Is it true that there has "never EVER" been a virus mutation that resulted in a virus that was more lethal? No, that is a misleading claim. Two experts told Lead Stories that while the delta variant of the COVID-19 virus may be less lethal, that statement ignores the effects a more transmissible strain will have on the health care system and on people, ultimately causing more deaths.
In addition, published studies showed that the Ebola virus did mutate into a more deadly version during the 2013-16 outbreak. One expert told Lead Stories the Ebola virus has not mutated into a less lethal virus and continues to have a 95% fatality rate.
The claim appeared as a Facebook post (archived here) published on June 30, 2021. It opens:
Been preaching this all along. Singing it from the mountain top.
This is what the post looked like on Facebook at the time of writing:
(Source: Facebook screenshot taken on Fri Jul 2 17:52:24 2021 UTC)
The Facebook post was a screenshot of a tweet by Kelly Victory, a Colorado-based doctor.
One more time, for the folks in the back: In the history of virology, there has never, EVER, been a viral mutation that resulted in a virus that was MORE lethal. As viruses mutate, they become more contagious/transmissible and LESS lethal. #FactsNotFear #DeltaVariant-- Kelly Victory MD (@DrKellyVictory) June 25, 2021
"When it comes to the evolution of viruses I would be a little more hesitant to make blanket statements," Dr. Rita Burke told Lead Stories via telephone on July 1, 2021. She is an epidemiologist and assistant professor of clinical preventive medicine at the University of Southern California Keck School of Medicine:
It is a much more complicated and nuanced response than just saying the mutations are making it less lethal. With the delta variant we are concerned that it is more transmissible -- more people may get it. If more people show up to the hospital and overwhelm the hospital we will be back in the same situation and some people will die. The two things we have to talk about are transmissibility and virulence.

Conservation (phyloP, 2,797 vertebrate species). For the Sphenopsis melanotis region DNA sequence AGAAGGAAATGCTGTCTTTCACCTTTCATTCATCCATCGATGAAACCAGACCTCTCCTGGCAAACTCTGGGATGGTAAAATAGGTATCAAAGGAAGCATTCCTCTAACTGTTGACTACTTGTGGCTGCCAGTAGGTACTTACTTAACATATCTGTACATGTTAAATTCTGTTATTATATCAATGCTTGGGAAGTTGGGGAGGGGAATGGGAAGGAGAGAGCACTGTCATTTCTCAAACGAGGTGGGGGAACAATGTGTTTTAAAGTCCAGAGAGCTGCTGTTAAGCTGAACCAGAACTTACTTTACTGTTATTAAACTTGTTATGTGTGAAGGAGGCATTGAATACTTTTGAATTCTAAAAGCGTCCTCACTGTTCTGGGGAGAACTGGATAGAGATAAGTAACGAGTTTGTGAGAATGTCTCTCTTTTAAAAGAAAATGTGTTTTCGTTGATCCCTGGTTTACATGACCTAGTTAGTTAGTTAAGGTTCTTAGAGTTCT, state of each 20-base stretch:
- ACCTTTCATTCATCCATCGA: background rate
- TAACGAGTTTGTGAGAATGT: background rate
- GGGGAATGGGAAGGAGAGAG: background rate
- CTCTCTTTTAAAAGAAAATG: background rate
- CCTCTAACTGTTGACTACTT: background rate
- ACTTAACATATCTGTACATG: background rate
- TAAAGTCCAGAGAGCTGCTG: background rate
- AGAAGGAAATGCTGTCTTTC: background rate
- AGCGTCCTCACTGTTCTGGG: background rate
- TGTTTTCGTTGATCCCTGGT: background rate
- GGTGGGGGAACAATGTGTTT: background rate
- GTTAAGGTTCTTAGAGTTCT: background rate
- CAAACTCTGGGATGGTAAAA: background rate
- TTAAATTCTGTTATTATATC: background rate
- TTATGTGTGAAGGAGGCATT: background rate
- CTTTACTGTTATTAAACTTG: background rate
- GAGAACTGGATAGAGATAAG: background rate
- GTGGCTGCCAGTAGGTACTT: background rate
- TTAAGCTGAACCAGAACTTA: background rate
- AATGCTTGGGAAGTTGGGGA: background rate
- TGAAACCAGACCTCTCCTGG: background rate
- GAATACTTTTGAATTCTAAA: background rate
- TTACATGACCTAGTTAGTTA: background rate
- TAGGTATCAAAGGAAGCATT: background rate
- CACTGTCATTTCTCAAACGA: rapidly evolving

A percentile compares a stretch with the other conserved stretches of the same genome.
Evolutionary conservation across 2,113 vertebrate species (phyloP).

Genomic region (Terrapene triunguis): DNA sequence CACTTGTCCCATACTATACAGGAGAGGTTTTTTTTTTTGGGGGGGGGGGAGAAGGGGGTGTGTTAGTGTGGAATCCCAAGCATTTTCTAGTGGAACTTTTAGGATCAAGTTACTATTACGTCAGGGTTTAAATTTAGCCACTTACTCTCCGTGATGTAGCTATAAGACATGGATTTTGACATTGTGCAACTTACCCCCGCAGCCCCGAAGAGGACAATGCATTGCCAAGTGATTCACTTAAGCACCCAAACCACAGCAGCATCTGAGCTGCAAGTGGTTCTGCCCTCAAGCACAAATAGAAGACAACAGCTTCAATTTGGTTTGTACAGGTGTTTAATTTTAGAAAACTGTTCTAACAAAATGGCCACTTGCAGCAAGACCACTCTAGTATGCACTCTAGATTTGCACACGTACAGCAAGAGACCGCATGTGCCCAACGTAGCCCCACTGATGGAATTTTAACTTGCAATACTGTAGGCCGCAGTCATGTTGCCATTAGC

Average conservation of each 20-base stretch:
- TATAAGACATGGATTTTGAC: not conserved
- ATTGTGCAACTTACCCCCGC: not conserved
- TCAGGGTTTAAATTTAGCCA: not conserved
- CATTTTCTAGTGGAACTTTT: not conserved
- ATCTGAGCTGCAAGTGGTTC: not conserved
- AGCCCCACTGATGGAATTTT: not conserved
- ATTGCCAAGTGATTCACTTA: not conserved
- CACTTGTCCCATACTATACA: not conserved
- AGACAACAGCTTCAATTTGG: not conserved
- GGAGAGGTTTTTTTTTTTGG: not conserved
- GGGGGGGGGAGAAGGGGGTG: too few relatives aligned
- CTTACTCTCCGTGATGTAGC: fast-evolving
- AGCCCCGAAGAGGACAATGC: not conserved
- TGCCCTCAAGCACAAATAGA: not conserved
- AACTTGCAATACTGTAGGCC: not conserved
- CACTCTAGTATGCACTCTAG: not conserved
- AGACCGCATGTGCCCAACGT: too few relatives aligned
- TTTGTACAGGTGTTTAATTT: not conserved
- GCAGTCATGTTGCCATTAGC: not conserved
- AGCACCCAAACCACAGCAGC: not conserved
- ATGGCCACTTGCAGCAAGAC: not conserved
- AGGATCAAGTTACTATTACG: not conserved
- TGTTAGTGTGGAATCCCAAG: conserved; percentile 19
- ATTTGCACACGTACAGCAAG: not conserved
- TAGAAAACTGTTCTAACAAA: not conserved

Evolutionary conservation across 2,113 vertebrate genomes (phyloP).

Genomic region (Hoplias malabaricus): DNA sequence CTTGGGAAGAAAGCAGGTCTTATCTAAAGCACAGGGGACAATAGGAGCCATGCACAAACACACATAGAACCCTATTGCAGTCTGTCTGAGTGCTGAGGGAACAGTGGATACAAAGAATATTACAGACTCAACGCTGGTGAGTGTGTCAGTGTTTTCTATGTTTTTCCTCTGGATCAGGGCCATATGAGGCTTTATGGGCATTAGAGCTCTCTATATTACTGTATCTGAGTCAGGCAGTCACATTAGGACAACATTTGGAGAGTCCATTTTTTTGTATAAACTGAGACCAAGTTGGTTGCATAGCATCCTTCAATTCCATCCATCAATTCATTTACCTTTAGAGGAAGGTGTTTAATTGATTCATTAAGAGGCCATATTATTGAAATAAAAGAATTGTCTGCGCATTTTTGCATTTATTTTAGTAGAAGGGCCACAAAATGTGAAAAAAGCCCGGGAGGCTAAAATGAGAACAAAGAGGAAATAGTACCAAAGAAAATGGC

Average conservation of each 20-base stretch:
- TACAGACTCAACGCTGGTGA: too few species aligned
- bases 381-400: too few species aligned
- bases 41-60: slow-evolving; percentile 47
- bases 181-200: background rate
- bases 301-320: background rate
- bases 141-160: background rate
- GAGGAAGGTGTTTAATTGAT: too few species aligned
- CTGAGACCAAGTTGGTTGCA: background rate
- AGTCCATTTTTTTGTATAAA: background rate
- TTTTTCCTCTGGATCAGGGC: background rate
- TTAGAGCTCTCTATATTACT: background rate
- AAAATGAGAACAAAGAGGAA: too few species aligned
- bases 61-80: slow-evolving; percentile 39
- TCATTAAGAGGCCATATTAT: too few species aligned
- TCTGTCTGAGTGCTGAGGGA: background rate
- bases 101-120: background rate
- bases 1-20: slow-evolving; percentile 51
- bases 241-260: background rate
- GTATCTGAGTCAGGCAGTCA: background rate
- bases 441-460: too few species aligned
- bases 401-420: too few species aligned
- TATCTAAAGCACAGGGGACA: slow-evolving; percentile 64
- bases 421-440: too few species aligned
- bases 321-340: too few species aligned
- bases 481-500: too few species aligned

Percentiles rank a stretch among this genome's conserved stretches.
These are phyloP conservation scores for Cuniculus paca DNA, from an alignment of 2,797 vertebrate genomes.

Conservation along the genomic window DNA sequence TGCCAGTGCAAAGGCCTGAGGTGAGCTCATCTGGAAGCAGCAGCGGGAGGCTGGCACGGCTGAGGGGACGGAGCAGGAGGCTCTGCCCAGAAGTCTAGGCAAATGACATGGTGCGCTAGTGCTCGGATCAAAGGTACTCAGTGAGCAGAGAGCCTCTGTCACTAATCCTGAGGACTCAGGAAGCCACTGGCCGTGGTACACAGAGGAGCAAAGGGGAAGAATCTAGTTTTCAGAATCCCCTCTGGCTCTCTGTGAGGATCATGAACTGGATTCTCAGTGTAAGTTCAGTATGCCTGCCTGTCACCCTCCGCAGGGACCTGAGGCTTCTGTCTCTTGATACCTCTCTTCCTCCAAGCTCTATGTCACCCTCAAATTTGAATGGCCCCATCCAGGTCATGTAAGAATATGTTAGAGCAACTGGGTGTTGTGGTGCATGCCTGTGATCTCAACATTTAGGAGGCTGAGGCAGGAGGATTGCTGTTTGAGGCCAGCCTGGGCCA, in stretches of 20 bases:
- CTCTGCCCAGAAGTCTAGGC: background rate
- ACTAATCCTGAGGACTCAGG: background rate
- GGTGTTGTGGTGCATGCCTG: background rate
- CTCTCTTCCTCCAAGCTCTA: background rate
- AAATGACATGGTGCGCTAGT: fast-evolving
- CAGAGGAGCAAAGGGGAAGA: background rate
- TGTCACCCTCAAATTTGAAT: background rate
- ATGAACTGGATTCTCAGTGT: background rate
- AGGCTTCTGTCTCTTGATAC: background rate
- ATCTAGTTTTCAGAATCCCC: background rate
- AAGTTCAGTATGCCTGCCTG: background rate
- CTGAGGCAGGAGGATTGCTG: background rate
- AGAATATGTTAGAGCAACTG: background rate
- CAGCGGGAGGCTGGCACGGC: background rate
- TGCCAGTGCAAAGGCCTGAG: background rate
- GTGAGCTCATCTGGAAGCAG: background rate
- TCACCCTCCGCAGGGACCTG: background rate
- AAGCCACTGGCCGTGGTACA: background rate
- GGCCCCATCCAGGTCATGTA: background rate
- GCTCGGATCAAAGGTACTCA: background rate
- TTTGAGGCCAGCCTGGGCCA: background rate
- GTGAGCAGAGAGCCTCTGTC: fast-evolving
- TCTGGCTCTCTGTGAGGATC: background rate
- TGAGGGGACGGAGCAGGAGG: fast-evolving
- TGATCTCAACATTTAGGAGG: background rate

When you think about a view of a virus, the No. 1 mission is it wants to get as close to as many people as possible. So, if it meets the goals of the virus then that is what it is going to evolve to. Mutations evolve to make it more transmissible so more people get infected. If it becomes more virulent then more people will die and that won't help the virus.
Dr. Otto Yang of the David Geffen School of Medicine at UCLA emailed his answer to Lead Stories on July 1, 2021:
Evolution is caused by the accumulation of mutations that yield a survival benefit. In the case of a virus, in general, being more contagious and less lethal is to its benefit because that maximizes the people it can infect. If a person dies too soon, that makes it hard to go from person to person, which is why Ebola has been relatively easy to contain (so far). So in the long run, that is the trend. Viruses that are adapted well to humans (such as herpes simplex virus) tend to cause relatively mild infections that are not life-threatening in most persons.
Mutations happen randomly, so there could be mutations that are not to the virus' advantage, such as one that makes it less contagious, and those mutations should die out because they are at a competitive disadvantage. A mutation could happen that makes the virus more deadly, which should be to the virus' disadvantage too. However, if a mutation makes the virus both more contagious and more deadly, these could be balanced out, especially if the contagious gain is more than the death loss. So it IS possible for a virus to become more deadly and for that mutant to take over. However, in the long run it is not likely, since becoming less deadly is to the advantage of the virus, and if there is a way for it to maintain being more contagious while becoming less deadly, that is the direction it will evolve.
As for the Delta variant, it is clear it is more contagious. It is not clear if it is more deadly; that's hard to show if the death rate is so variable to begin.
Burke cited Ebola as an example of a virus that has not evolved and become a less virulent virus:
The fatality rate is 95% and it hasn't become any less. It is still able to accomplish its goal even if it is highly virulent.
A 2016 article on Ebola research said the virus had "acquired several new mutations during the course of the 2013-2016 West African Epidemic, making it even better at infecting human cells."